We feed this selectively to Nick Nuttall (of the United Nations Environment Program) (who has had this in the past and seems now to expect special treatment) so that he can write an article for the silly season. We could also give this to Neville Nicholls (climate scientist at the Bureau of Meteorology Research Centre in Melbourne, Australia)?
Lest it be thought that this may be standard public relations procedure for the
Met(eorological) Office, Jenkins puts the issue beyond doubt:
I know it sound a bit cloak-and-dagger but it’s just meant to save time in the long run.
In other words, Jenkins was more interested in getting “headline” numbers out to the general public, than in ensuring an impartial release of information to all members of the press at the same time.
One can only speculate about the trouble in which Jenkins would have landed himself if he had written those words today, but given that we are here talking about 1996— before so many billions of dollars were expended on the climate change debate, and stock prices of “green” companies responded very quickly to such reports—we can put his actions down to mere expedience and naïveté.
October 9, 1997: email 0876437553 We now encounter one of the most insidious red herrings in the climate debate: how many thousands of scientists “endorsed” the views of the Intergovernmental Panel on Climate Change (IPCC).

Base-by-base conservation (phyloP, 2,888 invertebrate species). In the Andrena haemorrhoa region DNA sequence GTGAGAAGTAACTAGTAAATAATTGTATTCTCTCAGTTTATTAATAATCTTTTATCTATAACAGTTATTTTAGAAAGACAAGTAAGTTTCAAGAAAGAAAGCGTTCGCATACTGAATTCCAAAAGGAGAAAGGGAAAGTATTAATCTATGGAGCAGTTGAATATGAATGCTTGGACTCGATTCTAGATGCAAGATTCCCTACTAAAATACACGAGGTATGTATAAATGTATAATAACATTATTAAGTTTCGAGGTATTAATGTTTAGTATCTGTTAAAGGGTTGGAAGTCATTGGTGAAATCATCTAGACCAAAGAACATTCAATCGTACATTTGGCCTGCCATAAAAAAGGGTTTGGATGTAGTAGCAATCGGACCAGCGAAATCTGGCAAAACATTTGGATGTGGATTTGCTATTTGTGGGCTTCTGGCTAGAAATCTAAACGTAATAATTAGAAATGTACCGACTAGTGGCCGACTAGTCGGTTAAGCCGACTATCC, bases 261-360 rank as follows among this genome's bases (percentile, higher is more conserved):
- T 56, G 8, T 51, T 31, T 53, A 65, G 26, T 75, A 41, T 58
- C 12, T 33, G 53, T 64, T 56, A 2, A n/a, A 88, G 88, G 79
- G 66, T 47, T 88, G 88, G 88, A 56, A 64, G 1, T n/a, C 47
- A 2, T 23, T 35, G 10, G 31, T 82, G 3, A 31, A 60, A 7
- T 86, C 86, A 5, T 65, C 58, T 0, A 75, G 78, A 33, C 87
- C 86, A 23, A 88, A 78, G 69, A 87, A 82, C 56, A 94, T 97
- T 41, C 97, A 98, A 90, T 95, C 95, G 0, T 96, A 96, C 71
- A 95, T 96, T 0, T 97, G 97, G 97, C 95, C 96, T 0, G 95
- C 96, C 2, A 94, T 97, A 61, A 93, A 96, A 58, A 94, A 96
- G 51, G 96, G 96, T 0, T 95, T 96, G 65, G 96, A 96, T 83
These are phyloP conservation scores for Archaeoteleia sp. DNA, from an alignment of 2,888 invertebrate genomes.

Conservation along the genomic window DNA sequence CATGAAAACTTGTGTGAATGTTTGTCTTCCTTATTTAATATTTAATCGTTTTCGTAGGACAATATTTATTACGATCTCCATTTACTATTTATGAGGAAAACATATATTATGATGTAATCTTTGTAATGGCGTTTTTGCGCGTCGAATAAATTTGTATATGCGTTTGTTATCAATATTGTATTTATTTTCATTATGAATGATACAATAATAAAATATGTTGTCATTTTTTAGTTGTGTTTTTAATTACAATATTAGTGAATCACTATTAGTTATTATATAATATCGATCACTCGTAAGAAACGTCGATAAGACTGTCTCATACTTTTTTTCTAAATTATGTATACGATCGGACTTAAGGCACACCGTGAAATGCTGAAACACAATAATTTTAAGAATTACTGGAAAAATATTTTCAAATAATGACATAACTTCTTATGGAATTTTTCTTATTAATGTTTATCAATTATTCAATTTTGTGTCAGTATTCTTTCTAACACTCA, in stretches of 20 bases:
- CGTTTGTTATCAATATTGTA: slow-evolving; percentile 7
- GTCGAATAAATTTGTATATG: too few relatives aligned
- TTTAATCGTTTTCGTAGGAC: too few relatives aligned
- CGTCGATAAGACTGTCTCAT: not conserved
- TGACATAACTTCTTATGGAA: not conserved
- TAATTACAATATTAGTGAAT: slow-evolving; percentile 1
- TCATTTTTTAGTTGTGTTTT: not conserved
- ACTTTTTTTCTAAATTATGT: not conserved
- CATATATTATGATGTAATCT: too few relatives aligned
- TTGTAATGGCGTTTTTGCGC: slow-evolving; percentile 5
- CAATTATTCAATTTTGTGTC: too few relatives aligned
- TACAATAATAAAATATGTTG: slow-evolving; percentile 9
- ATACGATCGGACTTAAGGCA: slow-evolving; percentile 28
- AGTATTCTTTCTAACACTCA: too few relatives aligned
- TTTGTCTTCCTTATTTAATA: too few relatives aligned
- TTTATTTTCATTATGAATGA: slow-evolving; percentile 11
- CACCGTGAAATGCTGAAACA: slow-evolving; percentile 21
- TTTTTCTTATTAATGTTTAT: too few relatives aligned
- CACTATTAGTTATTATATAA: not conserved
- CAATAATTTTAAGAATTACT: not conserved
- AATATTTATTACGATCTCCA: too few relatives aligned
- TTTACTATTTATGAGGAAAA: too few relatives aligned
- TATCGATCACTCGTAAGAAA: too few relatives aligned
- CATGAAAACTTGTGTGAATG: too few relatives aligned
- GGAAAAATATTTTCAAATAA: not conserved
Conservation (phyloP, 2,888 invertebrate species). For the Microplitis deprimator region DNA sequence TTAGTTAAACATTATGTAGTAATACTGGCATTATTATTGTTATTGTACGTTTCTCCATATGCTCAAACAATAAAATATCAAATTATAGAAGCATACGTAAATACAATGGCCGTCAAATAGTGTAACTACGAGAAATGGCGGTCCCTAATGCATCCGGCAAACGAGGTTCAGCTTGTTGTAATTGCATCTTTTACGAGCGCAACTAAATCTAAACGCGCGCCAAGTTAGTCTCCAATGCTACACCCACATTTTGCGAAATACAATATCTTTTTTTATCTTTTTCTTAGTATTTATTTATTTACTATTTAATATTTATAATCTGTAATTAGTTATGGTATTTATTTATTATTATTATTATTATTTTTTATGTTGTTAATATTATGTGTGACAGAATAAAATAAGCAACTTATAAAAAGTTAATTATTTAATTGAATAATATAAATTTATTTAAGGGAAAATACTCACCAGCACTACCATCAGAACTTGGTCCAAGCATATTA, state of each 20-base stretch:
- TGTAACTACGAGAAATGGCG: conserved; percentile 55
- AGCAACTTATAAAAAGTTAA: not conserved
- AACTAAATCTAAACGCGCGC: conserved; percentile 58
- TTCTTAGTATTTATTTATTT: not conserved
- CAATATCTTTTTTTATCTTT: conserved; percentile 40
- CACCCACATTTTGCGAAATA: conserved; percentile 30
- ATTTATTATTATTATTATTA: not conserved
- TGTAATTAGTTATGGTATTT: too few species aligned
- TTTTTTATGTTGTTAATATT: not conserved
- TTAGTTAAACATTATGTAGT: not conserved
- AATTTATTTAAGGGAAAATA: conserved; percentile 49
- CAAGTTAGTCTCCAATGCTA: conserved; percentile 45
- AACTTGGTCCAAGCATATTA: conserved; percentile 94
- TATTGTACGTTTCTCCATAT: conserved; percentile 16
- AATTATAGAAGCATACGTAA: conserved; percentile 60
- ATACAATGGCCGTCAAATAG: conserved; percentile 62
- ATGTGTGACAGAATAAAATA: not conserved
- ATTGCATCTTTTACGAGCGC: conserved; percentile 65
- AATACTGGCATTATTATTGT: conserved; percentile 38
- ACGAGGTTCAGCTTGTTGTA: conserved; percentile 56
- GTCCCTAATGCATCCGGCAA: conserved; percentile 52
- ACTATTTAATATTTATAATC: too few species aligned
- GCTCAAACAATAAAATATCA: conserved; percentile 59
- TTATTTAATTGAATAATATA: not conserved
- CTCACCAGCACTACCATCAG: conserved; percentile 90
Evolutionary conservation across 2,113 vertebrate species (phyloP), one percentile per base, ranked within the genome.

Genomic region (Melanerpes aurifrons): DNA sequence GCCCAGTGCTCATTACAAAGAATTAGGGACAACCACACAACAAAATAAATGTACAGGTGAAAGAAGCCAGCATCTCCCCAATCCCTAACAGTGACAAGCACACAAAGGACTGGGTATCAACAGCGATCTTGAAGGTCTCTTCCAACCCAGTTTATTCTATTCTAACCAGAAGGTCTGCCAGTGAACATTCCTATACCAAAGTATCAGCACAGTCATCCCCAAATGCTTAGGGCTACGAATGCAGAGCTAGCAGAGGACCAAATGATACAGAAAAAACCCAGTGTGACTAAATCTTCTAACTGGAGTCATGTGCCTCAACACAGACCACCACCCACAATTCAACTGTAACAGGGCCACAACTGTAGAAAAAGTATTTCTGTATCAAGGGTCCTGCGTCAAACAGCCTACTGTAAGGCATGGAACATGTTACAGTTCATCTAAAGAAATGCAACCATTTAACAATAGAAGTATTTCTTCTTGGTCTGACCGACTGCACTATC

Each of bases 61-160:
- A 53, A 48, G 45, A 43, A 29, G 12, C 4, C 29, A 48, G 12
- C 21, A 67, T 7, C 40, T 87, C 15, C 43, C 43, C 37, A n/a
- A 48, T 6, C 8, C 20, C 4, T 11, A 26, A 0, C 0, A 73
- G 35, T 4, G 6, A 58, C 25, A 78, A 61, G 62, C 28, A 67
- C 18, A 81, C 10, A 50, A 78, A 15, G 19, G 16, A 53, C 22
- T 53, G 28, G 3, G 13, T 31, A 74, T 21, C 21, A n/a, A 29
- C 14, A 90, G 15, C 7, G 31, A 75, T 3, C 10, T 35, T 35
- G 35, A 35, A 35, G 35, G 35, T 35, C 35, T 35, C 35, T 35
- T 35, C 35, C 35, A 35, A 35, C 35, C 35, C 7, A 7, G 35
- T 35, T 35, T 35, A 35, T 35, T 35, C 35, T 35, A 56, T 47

Just months before the UNFCCC’s Third Conference of Parties (COP III), the critical Kyoto meeting of December 1997 which resulted in the Kyoto Protocol, we find the germ of this idea fertilizing in an email from Joe Alcamo, Director of the Center for
Environmental Systems Research in Germany, to Mike Hulme and Rob Swart:
Sounds like you guys have been busy doing good things for the cause.
I would like to weigh in on two important questions— Distribution for Endorsements— I am very strongly in favor of as wide and rapid a distribution as possible for endorsements. I think the only thing that counts is numbers. The media is going to say “1000 scientists signed” or “1500 signed”. No one is going to check if it is 600 with PhDs versus 2000 without. They will mention the prominent ones, but that is a different story.
This statement alone shows how ridiculous the “endorsement” process was from the very beginning. Signing a petition in support of an opinion—regardless of whether the signatory has a PhD or not—is as scientifically meaningless as if these same people had voted Albert Einstein’s hairstyle as the most interesting in the history of science.